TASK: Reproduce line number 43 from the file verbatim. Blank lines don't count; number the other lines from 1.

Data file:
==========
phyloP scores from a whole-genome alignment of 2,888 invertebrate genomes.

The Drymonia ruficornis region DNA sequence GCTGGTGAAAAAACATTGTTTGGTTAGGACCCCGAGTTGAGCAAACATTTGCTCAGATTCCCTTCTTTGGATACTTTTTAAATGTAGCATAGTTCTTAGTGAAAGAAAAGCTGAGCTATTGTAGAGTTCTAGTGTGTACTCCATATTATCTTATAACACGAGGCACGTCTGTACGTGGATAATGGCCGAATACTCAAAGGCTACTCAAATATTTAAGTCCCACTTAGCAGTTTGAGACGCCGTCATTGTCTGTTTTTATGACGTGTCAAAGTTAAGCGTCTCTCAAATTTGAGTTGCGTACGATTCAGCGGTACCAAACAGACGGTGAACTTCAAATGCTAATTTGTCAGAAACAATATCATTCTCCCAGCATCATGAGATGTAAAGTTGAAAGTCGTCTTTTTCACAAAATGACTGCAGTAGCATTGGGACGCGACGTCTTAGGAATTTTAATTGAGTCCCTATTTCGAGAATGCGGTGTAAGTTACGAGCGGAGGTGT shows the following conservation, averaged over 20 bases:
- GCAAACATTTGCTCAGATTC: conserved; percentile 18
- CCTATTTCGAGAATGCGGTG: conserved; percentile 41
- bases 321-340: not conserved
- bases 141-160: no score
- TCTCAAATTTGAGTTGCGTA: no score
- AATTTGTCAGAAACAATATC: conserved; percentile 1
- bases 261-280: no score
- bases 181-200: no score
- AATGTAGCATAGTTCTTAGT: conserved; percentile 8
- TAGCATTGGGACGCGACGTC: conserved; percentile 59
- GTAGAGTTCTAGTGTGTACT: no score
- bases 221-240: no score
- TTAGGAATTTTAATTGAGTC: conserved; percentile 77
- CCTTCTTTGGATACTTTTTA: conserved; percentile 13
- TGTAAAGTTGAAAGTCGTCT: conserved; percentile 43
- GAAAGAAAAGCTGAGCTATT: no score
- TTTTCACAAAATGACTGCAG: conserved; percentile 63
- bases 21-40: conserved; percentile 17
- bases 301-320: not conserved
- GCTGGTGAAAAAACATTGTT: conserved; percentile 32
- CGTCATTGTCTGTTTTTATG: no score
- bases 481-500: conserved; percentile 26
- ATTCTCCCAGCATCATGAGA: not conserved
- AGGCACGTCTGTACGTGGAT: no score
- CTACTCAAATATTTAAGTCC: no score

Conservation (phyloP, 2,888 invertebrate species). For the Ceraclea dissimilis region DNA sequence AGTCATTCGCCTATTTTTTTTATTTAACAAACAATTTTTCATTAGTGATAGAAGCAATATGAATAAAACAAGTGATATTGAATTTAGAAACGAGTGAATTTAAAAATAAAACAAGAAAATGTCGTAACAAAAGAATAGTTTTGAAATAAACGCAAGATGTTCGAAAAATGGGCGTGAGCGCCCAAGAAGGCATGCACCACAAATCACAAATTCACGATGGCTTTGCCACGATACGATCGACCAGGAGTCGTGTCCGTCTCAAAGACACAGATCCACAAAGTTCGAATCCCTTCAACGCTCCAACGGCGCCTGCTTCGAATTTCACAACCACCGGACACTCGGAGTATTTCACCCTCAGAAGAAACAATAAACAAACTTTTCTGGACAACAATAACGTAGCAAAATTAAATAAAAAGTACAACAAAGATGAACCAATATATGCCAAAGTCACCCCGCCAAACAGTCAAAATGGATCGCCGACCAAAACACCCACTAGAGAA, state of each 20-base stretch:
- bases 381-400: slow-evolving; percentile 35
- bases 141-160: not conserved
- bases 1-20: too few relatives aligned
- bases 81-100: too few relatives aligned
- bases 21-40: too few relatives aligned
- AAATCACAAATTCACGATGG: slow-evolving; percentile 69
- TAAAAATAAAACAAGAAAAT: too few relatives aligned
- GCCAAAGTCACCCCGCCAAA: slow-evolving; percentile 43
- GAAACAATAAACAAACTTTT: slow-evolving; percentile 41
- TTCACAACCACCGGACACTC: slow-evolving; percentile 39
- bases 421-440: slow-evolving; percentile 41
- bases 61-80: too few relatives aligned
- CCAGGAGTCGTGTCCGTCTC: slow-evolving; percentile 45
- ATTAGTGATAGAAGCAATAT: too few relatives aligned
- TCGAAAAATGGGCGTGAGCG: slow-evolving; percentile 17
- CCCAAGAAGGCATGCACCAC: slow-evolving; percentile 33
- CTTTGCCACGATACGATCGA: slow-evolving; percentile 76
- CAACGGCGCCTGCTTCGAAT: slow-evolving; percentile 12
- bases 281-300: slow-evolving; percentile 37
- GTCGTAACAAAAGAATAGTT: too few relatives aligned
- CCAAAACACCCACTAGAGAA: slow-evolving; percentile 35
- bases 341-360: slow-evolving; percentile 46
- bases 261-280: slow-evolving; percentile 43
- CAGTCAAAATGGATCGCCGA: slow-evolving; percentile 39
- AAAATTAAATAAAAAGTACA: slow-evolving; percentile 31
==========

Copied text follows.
- TCGAAAAATGGGCGTGAGCG: slow-evolving; percentile 17